Full-size Sedan Faithful, Take Heart - Fifth-gen Toyota Avalon Due Next Year; Toyota Says "We're Committed"
U.S. sales of full-size, volume-brand sedans fell 17 percent in the first seven months of 2017, a sharp drop following noteworthy declines in each of the last three years. Despite the growth the market has seen since the auto industry’s collapse in 2009, big sedans have lost 37 percent of their U.S. sales volume over the last four years.
Compared with 2013, that’s 18,000 fewer sales for the segment every month. Even compared with 2016, that’s 6,500 fewer sales every month.
In what was historically a fleet-dependent corner of the passenger-car market, many automakers’ reduced emphasis on sales to daily rental companies plays a major role. Numerous players in the segment also attempted to move upmarket, further away from the midsize cars that now offer the requisite interior volume. It hasn’t turned out so well for some. Remember the Mitsubishi Diamante and Mercury Montego? We’ll soon forget the discontinued Hyundai Azera. The Ford Taurus is likely not long for this market, either.
Yet in a market that’s lost 17 percent of its sales this year, the Toyota Avalon has shed 28 percent of its year-to-date volume, a loss of 7,475 sales. With an all-new 2018 Camry set to generate more than its fair share of Toyota sedan sales, does the Avalon even deserve a place in Toyota’s 2018 lineup?
Indeed it does, as Toyota will launch the fifth-generation, TNGA-based Avalon in 2018. “We’re committed to Avalon,” says Toyota North America’s executive vice president for sales, Bob Carter.
– Bob Carter, Executive Vice President, Toyota North America
37 percent of the new vehicles sold in the United States in the first seven months of 2017 were passenger cars. That’s correct. 63 percent of the new vehicles now sold in America are pickup trucks, SUVs, crossovers, and vans.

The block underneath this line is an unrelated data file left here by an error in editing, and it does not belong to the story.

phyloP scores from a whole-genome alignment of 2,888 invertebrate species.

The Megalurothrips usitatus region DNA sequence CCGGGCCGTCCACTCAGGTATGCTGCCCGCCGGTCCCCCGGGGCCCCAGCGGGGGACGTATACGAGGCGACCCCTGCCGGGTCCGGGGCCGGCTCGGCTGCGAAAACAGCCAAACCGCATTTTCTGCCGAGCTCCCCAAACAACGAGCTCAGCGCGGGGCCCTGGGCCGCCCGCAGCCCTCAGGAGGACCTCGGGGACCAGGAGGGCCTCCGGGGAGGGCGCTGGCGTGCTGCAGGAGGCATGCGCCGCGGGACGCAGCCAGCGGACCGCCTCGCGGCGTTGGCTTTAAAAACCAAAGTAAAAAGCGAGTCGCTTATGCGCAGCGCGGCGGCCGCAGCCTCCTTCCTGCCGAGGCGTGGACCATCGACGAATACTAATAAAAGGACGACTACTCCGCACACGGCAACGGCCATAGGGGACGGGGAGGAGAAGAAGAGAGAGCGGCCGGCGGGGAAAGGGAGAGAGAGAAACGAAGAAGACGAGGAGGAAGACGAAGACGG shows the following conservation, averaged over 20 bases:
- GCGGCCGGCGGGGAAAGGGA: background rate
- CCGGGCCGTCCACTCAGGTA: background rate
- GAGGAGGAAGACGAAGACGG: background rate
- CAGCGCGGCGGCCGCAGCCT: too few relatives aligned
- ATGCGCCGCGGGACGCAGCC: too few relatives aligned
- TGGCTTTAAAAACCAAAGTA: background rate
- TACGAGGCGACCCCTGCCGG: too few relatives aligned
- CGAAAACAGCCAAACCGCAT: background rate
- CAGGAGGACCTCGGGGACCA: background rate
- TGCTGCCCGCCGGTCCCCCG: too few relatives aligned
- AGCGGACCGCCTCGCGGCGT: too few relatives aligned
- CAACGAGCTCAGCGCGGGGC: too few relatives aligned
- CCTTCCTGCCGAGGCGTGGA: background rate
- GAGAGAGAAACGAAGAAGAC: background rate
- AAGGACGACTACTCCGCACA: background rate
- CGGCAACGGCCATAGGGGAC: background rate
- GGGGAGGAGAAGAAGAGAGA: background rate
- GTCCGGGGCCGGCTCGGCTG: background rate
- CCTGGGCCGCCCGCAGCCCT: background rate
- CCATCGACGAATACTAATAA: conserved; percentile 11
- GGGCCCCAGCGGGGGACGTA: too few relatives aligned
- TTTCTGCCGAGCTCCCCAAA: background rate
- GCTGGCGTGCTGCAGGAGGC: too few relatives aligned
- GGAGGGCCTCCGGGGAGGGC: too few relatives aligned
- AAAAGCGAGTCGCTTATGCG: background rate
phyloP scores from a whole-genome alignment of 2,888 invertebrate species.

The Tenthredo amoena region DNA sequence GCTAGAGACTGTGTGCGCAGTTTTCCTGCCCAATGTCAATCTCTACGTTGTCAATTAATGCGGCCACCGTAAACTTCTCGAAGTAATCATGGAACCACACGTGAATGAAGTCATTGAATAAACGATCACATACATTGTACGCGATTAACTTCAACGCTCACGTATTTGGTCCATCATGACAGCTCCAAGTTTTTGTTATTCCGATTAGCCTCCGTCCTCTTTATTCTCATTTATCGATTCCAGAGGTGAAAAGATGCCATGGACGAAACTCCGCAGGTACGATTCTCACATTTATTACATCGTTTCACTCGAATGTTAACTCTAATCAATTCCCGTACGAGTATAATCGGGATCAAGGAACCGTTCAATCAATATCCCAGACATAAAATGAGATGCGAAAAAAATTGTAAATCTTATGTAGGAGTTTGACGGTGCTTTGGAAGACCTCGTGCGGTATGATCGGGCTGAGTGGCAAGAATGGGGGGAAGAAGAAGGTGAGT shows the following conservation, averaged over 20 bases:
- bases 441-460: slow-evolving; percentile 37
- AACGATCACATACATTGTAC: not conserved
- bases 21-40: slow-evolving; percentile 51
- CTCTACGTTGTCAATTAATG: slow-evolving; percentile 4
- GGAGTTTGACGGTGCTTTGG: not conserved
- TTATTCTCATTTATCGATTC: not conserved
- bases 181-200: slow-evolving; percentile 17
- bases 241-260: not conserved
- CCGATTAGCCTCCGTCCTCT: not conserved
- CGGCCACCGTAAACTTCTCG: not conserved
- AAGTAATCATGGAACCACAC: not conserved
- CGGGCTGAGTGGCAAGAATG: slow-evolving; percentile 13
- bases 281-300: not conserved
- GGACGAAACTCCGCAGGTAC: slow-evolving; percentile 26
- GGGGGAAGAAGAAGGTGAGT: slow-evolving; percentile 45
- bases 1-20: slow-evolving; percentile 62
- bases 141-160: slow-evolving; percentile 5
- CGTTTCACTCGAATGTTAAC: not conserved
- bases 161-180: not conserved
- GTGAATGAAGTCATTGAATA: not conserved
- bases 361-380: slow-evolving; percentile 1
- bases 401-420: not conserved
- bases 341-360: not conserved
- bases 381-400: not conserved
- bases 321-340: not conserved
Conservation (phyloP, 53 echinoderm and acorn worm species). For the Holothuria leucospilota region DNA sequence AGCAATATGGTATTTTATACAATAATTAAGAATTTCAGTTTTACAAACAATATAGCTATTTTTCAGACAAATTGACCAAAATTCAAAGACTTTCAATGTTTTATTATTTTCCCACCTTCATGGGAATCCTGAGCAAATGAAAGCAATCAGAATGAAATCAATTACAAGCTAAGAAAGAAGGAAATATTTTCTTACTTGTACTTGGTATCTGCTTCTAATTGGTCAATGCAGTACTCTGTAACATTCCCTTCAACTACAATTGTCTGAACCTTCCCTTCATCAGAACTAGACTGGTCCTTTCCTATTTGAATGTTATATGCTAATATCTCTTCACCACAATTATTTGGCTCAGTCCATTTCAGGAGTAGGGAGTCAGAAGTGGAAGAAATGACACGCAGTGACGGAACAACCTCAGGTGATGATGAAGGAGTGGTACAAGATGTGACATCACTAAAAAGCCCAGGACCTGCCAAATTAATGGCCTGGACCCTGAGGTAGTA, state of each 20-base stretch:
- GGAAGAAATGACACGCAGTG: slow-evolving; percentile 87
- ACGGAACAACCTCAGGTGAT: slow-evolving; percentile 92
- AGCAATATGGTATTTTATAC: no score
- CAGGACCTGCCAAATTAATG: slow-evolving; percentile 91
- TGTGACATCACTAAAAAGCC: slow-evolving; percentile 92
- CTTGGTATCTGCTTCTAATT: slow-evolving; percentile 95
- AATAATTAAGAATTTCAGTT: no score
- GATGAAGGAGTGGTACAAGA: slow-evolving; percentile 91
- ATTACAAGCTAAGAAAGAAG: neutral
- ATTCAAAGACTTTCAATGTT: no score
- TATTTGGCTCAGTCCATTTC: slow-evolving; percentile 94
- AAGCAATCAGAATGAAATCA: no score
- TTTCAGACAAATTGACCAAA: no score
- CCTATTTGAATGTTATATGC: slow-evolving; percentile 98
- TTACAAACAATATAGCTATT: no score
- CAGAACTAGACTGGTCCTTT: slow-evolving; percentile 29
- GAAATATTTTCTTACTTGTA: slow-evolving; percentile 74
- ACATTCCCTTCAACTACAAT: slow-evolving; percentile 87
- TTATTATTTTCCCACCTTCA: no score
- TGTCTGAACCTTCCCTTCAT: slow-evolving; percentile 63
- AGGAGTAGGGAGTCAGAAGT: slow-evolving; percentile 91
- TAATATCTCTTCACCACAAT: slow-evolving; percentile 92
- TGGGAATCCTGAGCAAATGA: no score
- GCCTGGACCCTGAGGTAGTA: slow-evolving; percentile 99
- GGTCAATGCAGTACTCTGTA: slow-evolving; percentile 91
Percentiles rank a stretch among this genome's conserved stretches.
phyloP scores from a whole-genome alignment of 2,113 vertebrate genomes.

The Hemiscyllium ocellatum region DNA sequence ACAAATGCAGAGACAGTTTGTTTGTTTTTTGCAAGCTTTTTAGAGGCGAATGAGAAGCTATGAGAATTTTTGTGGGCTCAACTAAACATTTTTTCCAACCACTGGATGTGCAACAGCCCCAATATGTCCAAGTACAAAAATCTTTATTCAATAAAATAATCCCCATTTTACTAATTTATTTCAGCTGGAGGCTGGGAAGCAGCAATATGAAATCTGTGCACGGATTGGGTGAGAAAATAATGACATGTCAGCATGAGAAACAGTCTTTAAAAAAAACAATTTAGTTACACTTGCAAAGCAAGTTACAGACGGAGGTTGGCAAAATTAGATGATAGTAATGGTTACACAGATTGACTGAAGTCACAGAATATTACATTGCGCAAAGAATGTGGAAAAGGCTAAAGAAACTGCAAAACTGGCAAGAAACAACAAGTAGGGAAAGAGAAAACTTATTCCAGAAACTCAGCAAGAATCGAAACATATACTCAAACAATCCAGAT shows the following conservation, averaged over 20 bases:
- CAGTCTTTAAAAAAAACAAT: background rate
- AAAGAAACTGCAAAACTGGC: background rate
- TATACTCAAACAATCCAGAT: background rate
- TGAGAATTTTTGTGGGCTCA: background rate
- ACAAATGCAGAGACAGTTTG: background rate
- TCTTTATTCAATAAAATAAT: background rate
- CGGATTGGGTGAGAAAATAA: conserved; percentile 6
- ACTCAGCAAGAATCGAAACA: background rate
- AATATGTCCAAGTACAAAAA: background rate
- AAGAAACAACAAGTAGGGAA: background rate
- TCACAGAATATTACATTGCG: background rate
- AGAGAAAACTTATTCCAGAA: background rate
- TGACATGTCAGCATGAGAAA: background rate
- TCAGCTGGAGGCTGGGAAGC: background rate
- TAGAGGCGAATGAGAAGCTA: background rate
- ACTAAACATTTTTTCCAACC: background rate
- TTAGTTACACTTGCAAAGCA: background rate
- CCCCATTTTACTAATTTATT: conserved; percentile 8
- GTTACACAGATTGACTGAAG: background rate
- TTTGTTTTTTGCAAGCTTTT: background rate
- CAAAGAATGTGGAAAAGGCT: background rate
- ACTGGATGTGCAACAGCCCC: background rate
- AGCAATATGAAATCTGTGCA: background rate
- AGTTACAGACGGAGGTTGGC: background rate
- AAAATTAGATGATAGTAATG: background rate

But how did we get to this 37-percent basement? When did we get here? How long did it take to get here? And is it really the basement?
Will the Toyota RAV4 outsell Toyota’s long-running best-selling car, the Toyota Camry, within the next five years? Nine months ago, Toyota Motor Corp.’s U.S. boss, Bob Carter, said, “I’ll bet you lunch that will happen.”
It didn’t take five years.
To be fair, Carter wasn’t referring to a single month’s results. Indeed, through the first two-thirds of 2016, the Camry produced nearly 36,000 more U.S. sales — about one month’s worth — than the RAV4.
But in August 2016, for the first time in Toyota’s U.S. history, the Toyota RAV4 was more popular than the Toyota Camry. And the RAV4 was by no means the only vehicle to outsell the most popular car in America.
Executives at Toyota say they expect extraordinary car sales to continue for two more years — although they may not be record-breaking years — before the industry finally slows from its current pace, Bloomberg reported (via Detroit News).
Low gas prices and a better economy will lead automakers to nearly 18 million car sales this year, which could surpass the previous record of 17.4 million set in 2000.
Next year may not be as good as this year, according to Bob Carter, senior vice president of operations for Toyota in the U.S., but it could be close. Even at 17.4 million sales for 2016, industry-wide, “you’re still going to see a smile on all of our faces,” he told Bloomberg.
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